The Other Side of Mahatma

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Source: Jargon Josh

The “Father of our Nation” who is renowned as Mahatma in India and elsewhere in the world, played a huge and undeniably unique role in the freedom struggle of our country. His instrument of non-violence made him an international figure because, in a world where violence and war were and still considered the sole means of any change or struggle, he chose to hurt his own body – through the long hunger-strikes and the thin loincloth that he used in the coldest of months. But there were other seemingly inexplicable aspects to Mahatma that few people know of.

Mahatma, whose real name was Mohandas Karamchand Gandhi, steadily rose as a national leader after his return to this country from South Africa in 1915. In 1919, after the Rowlatt Satyagrah and the Jallianwala Bagh massacre, he began to plan a national Non-Cooperation Movement. In 1920, he launched it on a national level. The key was to achieve cross-communal support, with the Deobandi Ulama issuing a fatwa ordering all Muslims to support Mahatma. His reputation instantly became international, and the oppressed Blacks in America began to consider using his methods.
In 1942, Mahatma launched ‘Quit India’ Movement under the slogan ‘karenge ya marenge’. After the Second World War, a Labour Party led by some rational and venerable leaders like Laski and Atlee came to power in Britain and India achieved Independence in 1947. On January 30, the following year, Mahatma was shot by Nathuram Godse, an earlier member of the right-wing organization RSS and an acquaintance of Savarkar. Soon, Mahatma became the ‘Father of India’. Disrespecting him became treason. All parties claimed Mahatma Gandhi through the claim that they were the best followers of his ideology.

But the image that people have of him is mostly one-sided. Mahatma had a great many other aspects to him which he disclosed in his famous auto-biographical book ‘My experiments with truth’ – perhaps the most honest auto-biography of the world. Mahatma admitted to have eaten meat in secrecy, stolen and even smoked at certain points of childhood. With both negative and positive sides, he was always a complex human being. Here, we will focus on a potentially negative aspect of Mahatma Gandhi: Racism. Yes, racism!

Mahatma Gandhi went to Natal, in South Africa where there was a growing population of Indians and British coming as colonists. He quickly got involved in local politics to get voting rights, etc. for Indians. He wrote an appeal in 1895 calling for voting right for Indians and wrote, ‘It is true England “wafts her sceptre” over India. The Indians are not ashamed of that fact. They are proud to be under the British Crown, because they think England will prove India’s deliverer.’ Further he gives an impression that he greatly supported European colonization, did not worry about the enfranchisement of Native Blacks and thought that British occupation of India was consensual. Each of these aspects is shocking. The native blacks of Africa were, in truth, being exploited and treated like animals by the British.

The first political success of Mahatma in South Africa was to get segregation applied between Indians and Blacks in Durban post office. In his multiple letters and appeals, he emphasised that the British opinion that Indians are the same race as Blacks is incorrect. Mahatma opined that, “both the English and the Indians spring from a common stock, called the Indo-Aryan”. Moreover, in 1903, when the White League raised the fear that Indian immigrants might overtake the colony from whites, Mahatma once again said that, “We believe also that the white race in South Africa should be the predominating race”. The idea of giving rights to Natives was not even considered by him. He accepted the white rule as supreme. In 1907, when he had been imprisoned shortly in Natal, the Mahatma was indignant that he had been classified as a ‘Negro’, and protested that he is superior to them. Such an action on his part may sound completely implausible to many of us now. Long after that, in 1939, Mahatma advised the Indian community of South Africa that they should not express solidarity for the indigenous Bantus people.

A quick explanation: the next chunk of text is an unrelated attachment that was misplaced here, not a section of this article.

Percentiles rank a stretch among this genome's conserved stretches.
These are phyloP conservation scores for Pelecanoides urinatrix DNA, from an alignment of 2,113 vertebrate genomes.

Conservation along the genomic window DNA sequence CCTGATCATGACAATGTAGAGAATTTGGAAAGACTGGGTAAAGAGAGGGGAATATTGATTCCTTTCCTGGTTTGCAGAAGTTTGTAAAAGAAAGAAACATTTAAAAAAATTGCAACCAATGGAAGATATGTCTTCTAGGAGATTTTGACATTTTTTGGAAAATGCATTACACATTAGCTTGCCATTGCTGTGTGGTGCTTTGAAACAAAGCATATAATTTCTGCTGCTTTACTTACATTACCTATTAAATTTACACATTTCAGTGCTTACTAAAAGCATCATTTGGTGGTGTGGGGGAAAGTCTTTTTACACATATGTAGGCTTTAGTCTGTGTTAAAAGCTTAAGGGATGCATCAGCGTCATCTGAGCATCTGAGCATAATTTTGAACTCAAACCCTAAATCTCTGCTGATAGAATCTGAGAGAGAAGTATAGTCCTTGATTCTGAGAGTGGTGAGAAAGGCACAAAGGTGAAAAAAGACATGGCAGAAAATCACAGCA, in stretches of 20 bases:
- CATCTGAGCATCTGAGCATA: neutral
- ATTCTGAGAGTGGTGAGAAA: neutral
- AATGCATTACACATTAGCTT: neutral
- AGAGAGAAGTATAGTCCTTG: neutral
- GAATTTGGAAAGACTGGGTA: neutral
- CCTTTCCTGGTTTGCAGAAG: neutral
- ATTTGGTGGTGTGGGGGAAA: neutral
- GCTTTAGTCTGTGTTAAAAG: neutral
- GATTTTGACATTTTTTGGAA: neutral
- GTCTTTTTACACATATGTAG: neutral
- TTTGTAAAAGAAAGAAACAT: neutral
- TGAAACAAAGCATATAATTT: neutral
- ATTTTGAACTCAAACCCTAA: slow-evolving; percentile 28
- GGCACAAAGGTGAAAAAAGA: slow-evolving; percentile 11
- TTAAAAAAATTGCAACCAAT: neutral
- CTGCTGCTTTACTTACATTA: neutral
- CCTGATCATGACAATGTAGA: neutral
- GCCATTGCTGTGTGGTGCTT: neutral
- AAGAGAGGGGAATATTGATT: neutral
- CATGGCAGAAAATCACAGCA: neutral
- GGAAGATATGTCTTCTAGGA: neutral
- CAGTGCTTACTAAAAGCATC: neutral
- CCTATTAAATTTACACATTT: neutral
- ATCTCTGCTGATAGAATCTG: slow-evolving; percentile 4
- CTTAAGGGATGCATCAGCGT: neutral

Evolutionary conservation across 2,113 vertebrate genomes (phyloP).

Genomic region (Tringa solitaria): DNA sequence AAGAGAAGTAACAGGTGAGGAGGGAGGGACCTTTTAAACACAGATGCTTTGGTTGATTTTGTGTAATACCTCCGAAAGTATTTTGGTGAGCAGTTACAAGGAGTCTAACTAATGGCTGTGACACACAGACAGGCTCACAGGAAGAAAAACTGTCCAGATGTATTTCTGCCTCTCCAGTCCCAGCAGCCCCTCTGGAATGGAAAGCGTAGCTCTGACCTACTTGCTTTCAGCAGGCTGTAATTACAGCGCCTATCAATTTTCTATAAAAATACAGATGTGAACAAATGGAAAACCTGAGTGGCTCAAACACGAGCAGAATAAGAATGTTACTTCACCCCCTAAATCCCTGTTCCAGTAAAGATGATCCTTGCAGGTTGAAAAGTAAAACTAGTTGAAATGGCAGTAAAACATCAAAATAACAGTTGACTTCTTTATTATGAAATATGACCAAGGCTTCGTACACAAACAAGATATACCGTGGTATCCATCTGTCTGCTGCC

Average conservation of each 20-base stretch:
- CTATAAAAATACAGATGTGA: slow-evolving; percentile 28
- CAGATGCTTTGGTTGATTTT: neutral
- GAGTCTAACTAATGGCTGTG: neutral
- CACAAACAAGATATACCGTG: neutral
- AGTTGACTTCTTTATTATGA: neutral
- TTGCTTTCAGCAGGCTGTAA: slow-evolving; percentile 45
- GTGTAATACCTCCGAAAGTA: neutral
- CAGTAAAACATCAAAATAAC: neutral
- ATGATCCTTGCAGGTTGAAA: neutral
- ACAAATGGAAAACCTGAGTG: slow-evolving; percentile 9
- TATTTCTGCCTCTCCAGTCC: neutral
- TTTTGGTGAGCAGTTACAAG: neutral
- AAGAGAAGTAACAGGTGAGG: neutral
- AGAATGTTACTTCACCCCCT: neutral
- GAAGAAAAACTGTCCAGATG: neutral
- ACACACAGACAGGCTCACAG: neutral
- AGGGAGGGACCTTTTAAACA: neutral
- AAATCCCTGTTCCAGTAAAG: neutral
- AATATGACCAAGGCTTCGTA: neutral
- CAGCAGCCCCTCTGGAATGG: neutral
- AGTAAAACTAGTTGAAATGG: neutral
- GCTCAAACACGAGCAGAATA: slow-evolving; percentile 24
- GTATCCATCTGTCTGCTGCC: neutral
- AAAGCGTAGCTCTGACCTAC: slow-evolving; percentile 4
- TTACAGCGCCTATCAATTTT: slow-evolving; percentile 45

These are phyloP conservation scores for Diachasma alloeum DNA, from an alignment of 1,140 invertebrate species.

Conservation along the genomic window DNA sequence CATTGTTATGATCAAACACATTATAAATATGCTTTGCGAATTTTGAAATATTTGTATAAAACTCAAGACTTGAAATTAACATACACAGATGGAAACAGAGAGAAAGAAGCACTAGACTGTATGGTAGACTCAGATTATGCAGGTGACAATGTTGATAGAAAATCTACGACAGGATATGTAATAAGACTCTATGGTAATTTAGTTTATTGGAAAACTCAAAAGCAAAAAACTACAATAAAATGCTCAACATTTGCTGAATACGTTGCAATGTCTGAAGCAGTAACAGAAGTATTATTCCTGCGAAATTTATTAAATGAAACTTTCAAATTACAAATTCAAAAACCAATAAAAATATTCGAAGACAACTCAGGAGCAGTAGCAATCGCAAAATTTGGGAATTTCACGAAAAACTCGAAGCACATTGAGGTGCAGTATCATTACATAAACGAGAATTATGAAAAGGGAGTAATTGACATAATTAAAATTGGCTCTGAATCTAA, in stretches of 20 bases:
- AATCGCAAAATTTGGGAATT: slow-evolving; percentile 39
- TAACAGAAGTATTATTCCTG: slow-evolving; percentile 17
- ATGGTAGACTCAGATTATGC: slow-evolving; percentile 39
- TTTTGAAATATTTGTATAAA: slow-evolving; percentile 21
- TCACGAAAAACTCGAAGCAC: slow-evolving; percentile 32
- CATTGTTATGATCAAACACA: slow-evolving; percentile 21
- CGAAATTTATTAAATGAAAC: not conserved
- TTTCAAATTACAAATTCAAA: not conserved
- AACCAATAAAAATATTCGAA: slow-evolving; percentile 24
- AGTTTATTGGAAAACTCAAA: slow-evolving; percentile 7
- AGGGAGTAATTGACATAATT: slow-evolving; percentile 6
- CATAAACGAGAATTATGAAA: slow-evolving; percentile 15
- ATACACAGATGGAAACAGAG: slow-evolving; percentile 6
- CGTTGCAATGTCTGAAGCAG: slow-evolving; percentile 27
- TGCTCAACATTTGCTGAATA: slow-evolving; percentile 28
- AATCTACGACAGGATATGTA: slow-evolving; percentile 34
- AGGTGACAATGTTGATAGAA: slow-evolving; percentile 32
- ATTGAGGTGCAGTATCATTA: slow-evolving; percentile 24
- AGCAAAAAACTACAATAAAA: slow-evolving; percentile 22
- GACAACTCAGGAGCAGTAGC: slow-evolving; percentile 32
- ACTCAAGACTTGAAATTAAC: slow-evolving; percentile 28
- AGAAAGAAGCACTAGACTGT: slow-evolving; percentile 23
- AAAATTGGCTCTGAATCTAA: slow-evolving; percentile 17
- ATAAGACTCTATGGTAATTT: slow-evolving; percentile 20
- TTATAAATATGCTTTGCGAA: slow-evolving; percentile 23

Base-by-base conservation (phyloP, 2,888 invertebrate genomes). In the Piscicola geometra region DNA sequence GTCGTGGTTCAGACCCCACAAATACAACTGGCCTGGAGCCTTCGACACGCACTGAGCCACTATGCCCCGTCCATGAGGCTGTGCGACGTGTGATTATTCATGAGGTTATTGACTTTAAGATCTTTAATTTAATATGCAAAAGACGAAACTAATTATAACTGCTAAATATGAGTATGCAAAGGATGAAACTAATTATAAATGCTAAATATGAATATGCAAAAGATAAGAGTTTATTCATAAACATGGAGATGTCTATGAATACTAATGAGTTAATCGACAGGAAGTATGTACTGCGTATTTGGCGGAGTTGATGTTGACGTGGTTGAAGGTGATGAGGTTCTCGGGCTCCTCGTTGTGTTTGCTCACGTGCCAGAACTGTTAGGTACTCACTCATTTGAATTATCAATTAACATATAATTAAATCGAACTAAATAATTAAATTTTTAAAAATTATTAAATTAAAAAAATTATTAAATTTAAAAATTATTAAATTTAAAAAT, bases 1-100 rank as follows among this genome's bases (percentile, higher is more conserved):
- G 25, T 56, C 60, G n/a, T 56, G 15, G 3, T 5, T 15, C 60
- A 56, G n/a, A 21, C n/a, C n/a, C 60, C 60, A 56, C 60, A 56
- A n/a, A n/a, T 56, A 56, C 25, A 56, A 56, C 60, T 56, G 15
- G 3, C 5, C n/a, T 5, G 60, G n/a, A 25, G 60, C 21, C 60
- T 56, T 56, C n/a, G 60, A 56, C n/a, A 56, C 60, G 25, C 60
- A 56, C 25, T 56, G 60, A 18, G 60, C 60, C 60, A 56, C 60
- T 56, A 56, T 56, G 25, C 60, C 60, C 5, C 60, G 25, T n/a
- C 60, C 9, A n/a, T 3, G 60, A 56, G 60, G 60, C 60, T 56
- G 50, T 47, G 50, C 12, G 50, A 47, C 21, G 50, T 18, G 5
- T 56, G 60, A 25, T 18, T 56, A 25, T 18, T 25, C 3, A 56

Once I read another apparently genuine quote from Mahatma, though I am unaware of its background but it reads like: “Your Petitioner has seen the Location intended to be used by the Indians. It would place them, who are undoubtedly infinitely superior to the Kaffirs, in close proximity to the latter.” Kaffirs was a derogatory term used to describe black people in South Africa by the whites.
But Mahatma did not remain a racist for long. In 1929, he told the Negroes not to be ashamed of being the descendents of slaves, because it is shameful to be a slave-owner. Martin Luther King Jr., the Black Christian activist believed that Gandhi’s methodology of struggle was the only one that could solve the race problems. And indeed, the non-violent movement was successful in that case also; the laws of racial segregation were abolished in the Southern states of USA. All blacks got voting right.
It is not improper to say that Mahatma had for a large part of his life been a racist. But he changed and later felt that all human beings deserved equal respect. He also began to condemn all forms of exploitation. This change transformed him into the real Mahatma that we know now. The racist feelings that he had carried in his heart for a long time were also one of his many peculiarities.

 

Writer Bio : Aniruddha Aloke, Virar, Mumbai

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